This was echoed by Tariq Fancy, the former Chief Investment Officer of Sustainable Investing at BlackRock, the world’s largest asset manager with $US8.67 trillion assets under management. Earlier this year, the former executive wrote an op-ed calling out greenwashing on Wall Street.

“In truth, sustainable investing boils down to little more than marketing hype, PR spin and disingenuous promises from the investment community,” he wrote.

In Europe, German banking giant DekaBank was recently called out for alleged greenwashing. The bank was sued for allegedly misleading investors about the positive impacts of one of its funds. The bank used an ‘impact calculator’ to market the fund, which quantified the positive difference an investment could make. For example, the calculator may have been used to suggest the amount of carbon dioxide emissions and waste that could be saved by investing in a DekaBank fund.

It was alleged that the calculator was misleading because the positive impacts were only based on estimates, not evidence, and did not take into account all the companies in the fund. The bank avoided legal action by removing the calculator from its website.

Mr O’Connor said he has seen very few examples of “outright greenwashing” where a financial product is clearly trying to mislead Australians.

“What we see more often is lazy or non-specific language being used that has the potential to confuse consumers.

“[There are also] product providers not being clear enough about what they are actually doing to deliver on the responsible investment promise they are making on the label.”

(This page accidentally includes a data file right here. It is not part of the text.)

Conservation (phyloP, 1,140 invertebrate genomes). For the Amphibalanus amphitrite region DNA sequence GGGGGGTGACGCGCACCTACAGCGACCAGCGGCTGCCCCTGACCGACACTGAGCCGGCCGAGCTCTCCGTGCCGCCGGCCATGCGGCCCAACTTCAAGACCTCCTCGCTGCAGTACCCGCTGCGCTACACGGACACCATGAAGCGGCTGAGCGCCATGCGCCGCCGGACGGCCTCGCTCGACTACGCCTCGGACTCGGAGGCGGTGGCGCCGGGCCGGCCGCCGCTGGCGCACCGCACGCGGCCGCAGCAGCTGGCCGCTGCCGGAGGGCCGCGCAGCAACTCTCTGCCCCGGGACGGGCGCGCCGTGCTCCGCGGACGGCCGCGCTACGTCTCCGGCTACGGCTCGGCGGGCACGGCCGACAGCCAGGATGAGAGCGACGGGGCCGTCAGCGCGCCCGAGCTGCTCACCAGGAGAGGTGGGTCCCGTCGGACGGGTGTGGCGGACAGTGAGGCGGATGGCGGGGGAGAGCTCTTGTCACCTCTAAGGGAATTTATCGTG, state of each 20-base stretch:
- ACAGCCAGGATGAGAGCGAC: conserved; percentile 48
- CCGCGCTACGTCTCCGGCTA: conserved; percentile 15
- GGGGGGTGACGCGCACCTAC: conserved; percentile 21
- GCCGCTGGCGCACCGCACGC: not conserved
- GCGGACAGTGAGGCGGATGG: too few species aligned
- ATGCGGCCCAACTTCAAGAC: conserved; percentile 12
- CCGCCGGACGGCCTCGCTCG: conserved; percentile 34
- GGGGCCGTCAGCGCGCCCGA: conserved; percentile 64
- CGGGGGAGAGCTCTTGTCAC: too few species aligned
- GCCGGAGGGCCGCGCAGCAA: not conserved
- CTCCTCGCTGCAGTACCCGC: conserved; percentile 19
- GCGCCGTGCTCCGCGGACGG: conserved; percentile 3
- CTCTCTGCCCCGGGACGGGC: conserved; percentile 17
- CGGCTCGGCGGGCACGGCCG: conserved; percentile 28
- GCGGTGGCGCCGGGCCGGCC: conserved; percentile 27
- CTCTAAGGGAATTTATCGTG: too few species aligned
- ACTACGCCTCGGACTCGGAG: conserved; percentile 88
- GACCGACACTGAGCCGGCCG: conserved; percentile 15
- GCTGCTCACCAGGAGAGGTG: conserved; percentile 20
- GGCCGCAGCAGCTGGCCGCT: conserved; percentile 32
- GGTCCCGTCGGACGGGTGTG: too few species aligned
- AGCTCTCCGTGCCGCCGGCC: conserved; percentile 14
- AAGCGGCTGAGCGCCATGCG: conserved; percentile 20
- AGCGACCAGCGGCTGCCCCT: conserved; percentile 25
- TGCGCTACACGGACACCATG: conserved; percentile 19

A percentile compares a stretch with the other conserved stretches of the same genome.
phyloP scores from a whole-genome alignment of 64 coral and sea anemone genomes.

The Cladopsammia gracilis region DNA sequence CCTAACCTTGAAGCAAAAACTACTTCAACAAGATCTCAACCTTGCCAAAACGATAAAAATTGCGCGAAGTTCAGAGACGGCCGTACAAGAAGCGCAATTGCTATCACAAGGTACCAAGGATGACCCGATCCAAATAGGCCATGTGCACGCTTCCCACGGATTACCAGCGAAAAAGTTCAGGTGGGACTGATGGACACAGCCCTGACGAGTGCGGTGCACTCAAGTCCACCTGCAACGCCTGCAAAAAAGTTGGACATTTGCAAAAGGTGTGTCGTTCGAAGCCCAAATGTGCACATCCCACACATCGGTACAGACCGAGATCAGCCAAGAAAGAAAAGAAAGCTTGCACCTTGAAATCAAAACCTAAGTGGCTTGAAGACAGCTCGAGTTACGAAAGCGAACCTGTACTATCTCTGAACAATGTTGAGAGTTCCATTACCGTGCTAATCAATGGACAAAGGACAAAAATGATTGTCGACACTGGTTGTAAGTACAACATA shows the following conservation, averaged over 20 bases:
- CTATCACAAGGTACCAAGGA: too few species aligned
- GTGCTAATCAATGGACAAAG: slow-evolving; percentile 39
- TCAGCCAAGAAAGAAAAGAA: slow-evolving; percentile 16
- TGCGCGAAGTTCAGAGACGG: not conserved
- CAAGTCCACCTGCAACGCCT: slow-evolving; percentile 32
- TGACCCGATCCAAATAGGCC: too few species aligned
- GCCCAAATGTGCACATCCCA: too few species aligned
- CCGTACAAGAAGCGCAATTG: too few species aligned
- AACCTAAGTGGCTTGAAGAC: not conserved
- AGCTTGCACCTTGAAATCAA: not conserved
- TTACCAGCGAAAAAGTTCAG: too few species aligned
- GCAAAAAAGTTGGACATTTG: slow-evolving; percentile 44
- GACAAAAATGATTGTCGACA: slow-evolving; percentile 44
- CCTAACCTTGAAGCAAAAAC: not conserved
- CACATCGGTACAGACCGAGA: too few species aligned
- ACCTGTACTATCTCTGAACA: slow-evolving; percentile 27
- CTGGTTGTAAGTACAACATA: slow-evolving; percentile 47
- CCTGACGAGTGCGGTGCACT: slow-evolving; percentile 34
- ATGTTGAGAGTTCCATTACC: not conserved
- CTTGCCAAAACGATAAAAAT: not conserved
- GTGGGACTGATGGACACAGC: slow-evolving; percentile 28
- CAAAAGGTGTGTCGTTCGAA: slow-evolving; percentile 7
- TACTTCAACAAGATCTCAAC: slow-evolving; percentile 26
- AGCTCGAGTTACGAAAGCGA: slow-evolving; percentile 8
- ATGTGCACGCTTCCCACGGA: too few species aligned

Is greenwashing regulated?

In Australia, there are no specific laws prohibiting greenwashing. However, greenwashing can be captured under Australian Consumer Law, which prohibits misleading and deceptive conduct and false and misleading representations and can lead to serious penalties.

Globally, regulators are taking steps to stamp out greenwashing and provide clearer guidance on which financial products can be labelled ‘green’ and ‘sustainable’. Notably, the European Union recently introduced the EU taxonomy for sustainability activities, which is a list designed to outline which investments can be classified as environmentally sustainable.

How can you spot greenwashing?

As investors, how can we tell when a provider is greenwashing? Here are four questions you can ask to help put yourself in a better position to spot greenwashing:

1. Is the product information vague?

If you can’t clearly see what the product is doing in the responsible or ethical investment area, this could be a sign of greenwashing.